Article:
If you observe this practice faithfully, you will begin to see almost immediate results. You will find yourself praying more often, and able to listen to the prompting of your guardian angel, who previously could not be heard above the din. You may notice with unnerving frequency that you were about to be angry or were gossiping, or about to be mastered by some other passion as the clock strikes. If that is the case, then, you have an opportunity to immediately turn to God, and ask forgiveness, then say “your prayer.” It is a much better thing to remember God while sinning, and to turn back to Him, than to keep on sinning and not think about Him.

In our household, everyone has this habit. Every time the wall clock chimes, we cross ourselves. Even our youngest one, Natalie, who is two years old, remembers, and is in fact the self-appointed family sentry who makes sure none of us will forget our duty.”

Notice: This article first appeared in “Orthodox Family”. It may be freely distributed, as long as my name, church and contact information, and this notice are included: Fr. Seraphim Holland, St. Nicholas Orthodox Church, St. Nicholas Russian Orthodox Church, PO Box 37, McKinney, TX 75070;   Phone: 972 529-2754

Special thanks to Dn. Mark Barna for drawing this wonderful article to our attention.

Learning About the Saints: St. Nicholas, December 6

St. Nicholas lived only about 300 years after Christ’s resurrection, but he is still remembered the world over by people of many nations for his good deeds and kindness to others. As Orthodox Christian parents, it is important that we help our children to learn about this wonderful saint who not only was a blessing during his earthly life, but who continues to intercede in behalf of those who need God’s intervention in their lives. St. Nicholas is commemorated on December 6 (new calendar), right in the midst of the American “Christmas Season.” It is especially important for us as American Orthodox parents to help our children learn about the true Saint Nicholas, in a time when the American culture is promoting consumerism/greed and pairing that with Santa Claus.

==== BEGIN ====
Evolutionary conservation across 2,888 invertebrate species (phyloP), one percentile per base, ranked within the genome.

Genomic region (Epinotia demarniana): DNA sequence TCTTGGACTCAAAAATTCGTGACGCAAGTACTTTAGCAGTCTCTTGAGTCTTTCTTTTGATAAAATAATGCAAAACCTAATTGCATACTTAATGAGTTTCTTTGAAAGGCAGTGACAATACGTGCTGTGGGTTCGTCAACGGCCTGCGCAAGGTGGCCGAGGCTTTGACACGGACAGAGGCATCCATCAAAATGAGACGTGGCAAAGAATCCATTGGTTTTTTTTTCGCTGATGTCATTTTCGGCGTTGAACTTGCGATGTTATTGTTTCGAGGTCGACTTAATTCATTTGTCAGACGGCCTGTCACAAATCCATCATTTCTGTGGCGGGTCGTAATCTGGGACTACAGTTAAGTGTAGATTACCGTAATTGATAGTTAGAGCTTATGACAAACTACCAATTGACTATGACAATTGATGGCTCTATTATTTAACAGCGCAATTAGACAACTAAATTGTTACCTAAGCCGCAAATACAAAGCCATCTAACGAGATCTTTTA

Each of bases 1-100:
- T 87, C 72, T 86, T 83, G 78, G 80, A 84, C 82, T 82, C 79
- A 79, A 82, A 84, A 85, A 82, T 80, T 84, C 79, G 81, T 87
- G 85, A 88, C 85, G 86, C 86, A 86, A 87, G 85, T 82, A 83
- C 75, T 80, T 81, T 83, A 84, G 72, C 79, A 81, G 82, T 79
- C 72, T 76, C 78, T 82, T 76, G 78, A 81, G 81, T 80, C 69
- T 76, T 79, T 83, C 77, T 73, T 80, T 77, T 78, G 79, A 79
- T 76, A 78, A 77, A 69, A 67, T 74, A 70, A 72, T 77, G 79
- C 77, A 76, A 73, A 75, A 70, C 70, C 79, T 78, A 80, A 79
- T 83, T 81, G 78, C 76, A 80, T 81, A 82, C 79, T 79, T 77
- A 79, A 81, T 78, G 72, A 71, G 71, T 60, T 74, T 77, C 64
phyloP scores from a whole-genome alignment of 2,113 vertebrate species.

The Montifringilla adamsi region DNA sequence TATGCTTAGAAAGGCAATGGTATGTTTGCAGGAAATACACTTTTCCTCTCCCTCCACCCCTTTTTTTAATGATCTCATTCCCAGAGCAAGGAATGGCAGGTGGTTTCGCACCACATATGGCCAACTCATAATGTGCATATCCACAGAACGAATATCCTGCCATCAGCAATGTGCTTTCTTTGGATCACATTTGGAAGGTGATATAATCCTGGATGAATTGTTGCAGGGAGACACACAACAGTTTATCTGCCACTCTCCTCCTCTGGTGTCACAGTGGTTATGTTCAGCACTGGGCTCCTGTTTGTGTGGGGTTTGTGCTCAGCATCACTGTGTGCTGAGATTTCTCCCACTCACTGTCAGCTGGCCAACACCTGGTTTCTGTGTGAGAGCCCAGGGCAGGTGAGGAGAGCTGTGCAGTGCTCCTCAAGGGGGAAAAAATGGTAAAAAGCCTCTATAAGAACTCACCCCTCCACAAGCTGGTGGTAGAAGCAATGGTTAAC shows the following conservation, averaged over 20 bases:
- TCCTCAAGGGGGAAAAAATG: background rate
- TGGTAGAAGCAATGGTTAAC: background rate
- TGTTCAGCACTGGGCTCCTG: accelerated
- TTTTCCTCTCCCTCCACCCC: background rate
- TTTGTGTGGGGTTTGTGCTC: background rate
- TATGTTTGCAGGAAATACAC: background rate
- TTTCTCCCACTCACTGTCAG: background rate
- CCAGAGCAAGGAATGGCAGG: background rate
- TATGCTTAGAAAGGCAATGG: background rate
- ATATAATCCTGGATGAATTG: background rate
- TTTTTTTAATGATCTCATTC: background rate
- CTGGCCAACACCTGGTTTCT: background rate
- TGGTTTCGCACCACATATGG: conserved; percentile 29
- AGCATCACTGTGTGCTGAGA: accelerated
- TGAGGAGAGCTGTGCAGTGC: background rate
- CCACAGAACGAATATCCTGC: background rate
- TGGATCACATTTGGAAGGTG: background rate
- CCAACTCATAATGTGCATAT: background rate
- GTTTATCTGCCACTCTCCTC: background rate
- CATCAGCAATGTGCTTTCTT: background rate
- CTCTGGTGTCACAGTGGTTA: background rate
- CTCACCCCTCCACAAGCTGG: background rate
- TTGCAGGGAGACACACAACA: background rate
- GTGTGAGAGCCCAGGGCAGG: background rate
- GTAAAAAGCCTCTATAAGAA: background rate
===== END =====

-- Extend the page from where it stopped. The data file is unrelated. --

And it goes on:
A good place for us to start is by teaching our children about St. Nicholas’ life. We can begin by reading about it at and/or We can listen to a podcast about the difference between St. Nicholas and Santa Claus, (the podcast also includes stories from St. Nicholas’ life as well as ideas for celebrating St. Nicholas Day), from the perspective of an 8 year old at

A series of icons featuring St. Nicholas can be found at Print a double set of the pictures, to make a memory game for the family to play with. Or, print a single set and challenge your family to order them on a timeline. This will require some research, as the icons represent events over a period of around 1600 years!

There are so many cultural traditions that include St. Nicholas! Visit to learn about some of them, and maybe try a few together as a family! One Orthodox mom writes about her family’s traditions at

There are several ways to interact with St. Nicholas, as a family. Sing together about St. Nicholas by learning/singing! Pray, and ask him for help with the prayer at

Then, purpose to act as he did. As a family, brainstorm together ideas of how to be extensions of St. Nicholas to the needy around you. Who needs help? What can you do to help them? How can you do it that they will not know who did it?

These are just a few ideas to help us think about St. Nicholas. For more ideas, check out Regardless of which one(s) we use, let us purpose together to do something to help our children learn more about the life of Saint Nicholas, and to become a bit more like him during this nativity season.

Through the prayers of our Holy Father Nicholas, Oh Lord Jesus Christ our God, have mercy on us, and save us.